For those of you who had your head stuck in an oven somewhere for the last decade, let's just summarize. You start the game on a map crammed with various fortifications, mines, riches and enemies. Your capital supplies your hero with spells, weapons and units. The hero leads his army across the map, conquering resources, and gathering riches and experience. Heroes face enemy armies in seemingly simple turn-based combat sequences which are influenced by a large number of things ranging from special skills, items and spells to unit stats. Now when you take into consideration that this combat system features six army types with over seventy units, and five spell systems, each with five levels and thirty spells, you get the picture what Heroes of Might &Magic 4 is all about.
In this sequel, heroes can act as units and participate in combat. The advantages are obvious, but this also increases the possibility for the hero to get slain. Every alignment has its default hero classes; Life (knight & priest), Death (necromancer & dark knight), Order (lord & mage), Chaos (thief & sorcerer), Nature (archer & druid), Might (barbarian). There are nine groups each containing four skills with four levels of knowledge. Depending on the choice of skills, a hero can change his class into one of the remaining 47 classes. A priest who learns warrior skills will for instance turn into a paladin, and a lord who learns spells becomes a warlord, etc. These aren't mere titles; many of the 37 advanced classes bring class specific bonuses. A Field Marshal will for instance, give your units +10% attack bonus, and a Monk gains protection from Chaos spells. The new combat system also allows one of the eight possible armies to be composed out of heroes only (up to seven of them). Armies without heroes are now also capable of moving around the map (important novelty), which makes gameplay far more tactically flexible. These army formations are still incapable of capturing resources, but they can steal artifacts and gold.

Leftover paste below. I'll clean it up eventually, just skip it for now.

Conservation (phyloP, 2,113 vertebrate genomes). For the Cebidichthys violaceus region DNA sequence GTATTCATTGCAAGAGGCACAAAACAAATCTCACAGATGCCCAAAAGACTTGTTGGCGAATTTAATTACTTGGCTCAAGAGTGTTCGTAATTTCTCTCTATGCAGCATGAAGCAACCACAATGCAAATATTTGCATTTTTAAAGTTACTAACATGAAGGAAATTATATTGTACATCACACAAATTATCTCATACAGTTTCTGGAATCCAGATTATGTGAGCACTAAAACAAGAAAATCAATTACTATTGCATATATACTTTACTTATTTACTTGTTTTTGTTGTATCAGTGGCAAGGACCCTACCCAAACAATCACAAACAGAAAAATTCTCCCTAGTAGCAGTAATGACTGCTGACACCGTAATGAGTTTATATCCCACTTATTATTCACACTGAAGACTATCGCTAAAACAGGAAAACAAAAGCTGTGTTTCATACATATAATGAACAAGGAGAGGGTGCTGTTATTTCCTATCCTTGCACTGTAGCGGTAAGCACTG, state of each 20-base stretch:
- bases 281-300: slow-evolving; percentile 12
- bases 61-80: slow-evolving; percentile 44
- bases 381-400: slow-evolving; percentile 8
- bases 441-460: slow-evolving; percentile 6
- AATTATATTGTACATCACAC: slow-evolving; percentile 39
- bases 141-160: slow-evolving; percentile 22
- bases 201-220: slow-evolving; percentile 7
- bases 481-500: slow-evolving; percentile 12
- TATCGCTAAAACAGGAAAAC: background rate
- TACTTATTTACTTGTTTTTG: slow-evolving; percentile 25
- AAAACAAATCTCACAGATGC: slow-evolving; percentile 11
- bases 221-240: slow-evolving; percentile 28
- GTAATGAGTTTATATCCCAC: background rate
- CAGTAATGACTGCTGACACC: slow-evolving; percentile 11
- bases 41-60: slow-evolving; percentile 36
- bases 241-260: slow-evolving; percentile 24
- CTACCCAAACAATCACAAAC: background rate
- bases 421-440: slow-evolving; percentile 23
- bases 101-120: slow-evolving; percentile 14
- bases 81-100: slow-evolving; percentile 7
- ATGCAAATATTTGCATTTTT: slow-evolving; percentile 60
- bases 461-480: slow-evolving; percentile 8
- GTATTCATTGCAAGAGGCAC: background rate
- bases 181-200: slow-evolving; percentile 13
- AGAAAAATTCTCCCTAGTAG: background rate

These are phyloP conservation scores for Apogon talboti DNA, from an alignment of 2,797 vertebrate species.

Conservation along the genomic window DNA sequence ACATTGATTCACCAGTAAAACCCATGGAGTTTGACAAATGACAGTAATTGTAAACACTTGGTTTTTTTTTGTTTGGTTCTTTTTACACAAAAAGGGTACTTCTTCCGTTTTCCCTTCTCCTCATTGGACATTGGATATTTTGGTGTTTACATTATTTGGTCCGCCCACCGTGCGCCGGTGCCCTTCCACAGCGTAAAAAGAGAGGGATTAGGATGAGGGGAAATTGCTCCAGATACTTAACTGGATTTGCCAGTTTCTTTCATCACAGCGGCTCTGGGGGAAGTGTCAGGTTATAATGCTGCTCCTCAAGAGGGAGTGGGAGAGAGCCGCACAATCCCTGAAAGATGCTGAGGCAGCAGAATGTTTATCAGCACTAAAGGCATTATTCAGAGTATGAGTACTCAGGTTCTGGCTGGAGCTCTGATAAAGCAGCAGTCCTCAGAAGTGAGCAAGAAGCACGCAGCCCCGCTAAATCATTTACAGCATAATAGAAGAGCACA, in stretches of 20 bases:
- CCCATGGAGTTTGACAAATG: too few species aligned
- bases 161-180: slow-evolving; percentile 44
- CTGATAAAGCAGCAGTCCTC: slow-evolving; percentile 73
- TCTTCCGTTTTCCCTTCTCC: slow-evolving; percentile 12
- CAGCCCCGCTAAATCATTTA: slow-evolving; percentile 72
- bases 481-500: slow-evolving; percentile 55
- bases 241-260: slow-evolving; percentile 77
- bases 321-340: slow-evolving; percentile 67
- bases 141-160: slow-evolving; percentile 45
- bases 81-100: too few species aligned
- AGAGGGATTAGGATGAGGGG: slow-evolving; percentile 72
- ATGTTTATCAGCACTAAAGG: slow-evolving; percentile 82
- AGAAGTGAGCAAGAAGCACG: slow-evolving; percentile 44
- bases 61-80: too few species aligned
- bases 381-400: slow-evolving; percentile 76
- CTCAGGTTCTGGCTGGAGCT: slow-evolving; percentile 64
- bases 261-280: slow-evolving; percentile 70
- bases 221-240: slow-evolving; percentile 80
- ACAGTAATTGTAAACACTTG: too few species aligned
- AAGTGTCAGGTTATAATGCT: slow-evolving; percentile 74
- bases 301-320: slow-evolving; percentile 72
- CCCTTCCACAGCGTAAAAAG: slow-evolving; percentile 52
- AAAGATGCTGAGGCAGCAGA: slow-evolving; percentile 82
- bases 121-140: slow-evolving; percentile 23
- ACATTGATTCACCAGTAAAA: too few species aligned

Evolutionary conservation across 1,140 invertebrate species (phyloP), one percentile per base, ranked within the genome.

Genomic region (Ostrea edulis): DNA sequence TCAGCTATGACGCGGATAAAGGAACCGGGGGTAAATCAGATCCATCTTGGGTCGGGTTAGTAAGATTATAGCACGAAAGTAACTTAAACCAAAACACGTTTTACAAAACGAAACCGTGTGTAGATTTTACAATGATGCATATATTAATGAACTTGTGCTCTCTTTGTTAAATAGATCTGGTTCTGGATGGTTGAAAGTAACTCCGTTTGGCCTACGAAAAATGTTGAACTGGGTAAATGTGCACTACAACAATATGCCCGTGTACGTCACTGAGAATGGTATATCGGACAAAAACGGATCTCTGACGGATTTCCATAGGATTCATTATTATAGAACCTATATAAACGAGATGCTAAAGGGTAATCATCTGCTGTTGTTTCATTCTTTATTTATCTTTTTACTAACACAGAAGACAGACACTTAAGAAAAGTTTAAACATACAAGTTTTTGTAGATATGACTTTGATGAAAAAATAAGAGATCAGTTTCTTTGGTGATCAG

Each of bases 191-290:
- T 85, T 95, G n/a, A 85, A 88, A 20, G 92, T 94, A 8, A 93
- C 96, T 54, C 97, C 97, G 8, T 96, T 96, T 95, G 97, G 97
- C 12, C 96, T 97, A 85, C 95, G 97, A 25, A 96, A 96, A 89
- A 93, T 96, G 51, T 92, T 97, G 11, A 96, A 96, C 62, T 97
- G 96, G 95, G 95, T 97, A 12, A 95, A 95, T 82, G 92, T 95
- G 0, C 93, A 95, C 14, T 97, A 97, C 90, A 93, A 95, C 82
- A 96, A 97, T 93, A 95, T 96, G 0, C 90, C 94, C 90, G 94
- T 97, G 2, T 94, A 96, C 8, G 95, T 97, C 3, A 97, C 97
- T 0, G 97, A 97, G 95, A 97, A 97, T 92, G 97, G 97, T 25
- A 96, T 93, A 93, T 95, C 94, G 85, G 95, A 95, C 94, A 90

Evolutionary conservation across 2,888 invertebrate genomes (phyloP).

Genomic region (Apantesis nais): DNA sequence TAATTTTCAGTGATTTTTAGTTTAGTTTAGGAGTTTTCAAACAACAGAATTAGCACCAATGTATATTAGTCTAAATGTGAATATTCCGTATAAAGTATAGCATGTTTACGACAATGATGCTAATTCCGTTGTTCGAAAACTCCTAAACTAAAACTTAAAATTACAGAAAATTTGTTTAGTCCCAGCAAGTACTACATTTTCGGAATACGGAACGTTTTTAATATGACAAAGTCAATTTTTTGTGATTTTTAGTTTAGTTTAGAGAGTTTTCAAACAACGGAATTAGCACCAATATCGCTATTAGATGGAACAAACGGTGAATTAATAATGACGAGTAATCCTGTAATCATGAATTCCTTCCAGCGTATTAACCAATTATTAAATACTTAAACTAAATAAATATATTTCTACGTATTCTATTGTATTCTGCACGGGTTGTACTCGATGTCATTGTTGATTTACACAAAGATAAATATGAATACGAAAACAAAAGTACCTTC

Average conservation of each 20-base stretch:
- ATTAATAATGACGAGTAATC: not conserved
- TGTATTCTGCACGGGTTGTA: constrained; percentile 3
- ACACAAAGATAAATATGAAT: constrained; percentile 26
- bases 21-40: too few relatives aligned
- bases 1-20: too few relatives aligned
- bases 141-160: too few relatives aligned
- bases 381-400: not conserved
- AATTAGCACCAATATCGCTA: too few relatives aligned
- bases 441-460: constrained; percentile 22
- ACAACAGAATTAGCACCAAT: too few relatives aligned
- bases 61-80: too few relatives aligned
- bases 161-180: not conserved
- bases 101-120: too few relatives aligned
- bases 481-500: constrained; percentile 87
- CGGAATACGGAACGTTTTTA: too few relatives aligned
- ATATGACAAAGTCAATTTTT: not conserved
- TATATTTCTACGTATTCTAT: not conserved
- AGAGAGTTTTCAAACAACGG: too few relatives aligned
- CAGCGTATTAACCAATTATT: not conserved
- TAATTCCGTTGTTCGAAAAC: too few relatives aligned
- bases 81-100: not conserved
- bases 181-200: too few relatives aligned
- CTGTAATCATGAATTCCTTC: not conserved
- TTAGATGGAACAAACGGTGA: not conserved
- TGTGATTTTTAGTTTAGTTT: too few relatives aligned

This is what happens when you encounter a stronger foe.
Building your army's always fun.
Maps & Campaigns
These are far more versatile and rich than they ever were. There is a large number of buildings we are already used to (mines, stations, schools, libraries, fountains, treasure, etc.) and a certain amount of new ones. The campaigns are beautiful, and they always use the space on the map to full extent. This means that you have to uncover all Fog of War, before you can finish a scenario. Movement on the map functions the same as it did in the old Heroes - the units are not exactly slow but they are far from a Messerschmitt. Each campaign has an excellent background story which unravels as you progress through it. For instance, in the first campaign, we follow the sexually challenged squire Milton, who gets to save the day and win a nice lassie. Maps now have a "reset" date -- if you wonder around the map for too long, the "one-use only" structures and monsters will start to re-spawn. Before playing each map, you can set whether you want neutral armies to act like guards, or whether you would like them to roam the map. This is a very interesting option that can make the game far more difficult.